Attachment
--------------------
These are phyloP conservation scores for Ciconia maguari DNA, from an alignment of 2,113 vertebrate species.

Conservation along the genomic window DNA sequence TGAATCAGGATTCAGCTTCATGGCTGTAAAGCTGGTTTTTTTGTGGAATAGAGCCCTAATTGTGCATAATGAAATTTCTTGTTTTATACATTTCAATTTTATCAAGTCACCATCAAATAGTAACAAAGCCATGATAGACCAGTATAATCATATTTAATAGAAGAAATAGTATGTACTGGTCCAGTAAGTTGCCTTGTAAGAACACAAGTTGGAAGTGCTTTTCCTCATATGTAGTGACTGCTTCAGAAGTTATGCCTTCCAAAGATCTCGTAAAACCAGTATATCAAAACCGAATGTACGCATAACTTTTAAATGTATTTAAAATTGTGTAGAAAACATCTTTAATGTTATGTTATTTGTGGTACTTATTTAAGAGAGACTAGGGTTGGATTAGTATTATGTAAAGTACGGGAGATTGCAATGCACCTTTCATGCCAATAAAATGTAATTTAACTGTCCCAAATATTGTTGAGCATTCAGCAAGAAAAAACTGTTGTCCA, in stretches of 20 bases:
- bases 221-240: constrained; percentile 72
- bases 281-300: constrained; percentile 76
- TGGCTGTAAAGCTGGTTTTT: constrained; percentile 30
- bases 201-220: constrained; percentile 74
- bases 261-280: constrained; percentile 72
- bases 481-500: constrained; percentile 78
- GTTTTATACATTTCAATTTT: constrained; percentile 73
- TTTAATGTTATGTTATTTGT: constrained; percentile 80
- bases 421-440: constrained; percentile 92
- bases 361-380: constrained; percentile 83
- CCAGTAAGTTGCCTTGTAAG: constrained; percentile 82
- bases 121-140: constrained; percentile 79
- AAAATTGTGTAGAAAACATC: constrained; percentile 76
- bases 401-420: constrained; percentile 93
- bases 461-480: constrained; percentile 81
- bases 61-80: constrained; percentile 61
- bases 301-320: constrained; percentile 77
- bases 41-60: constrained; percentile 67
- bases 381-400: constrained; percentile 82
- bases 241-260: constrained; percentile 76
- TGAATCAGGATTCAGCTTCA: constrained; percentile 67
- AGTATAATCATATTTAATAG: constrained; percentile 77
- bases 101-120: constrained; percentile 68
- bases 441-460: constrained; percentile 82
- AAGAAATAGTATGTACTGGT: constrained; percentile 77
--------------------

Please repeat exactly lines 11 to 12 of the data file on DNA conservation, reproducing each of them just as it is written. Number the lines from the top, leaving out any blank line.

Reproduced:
- bases 421-440: constrained; percentile 92
- bases 361-380: constrained; percentile 83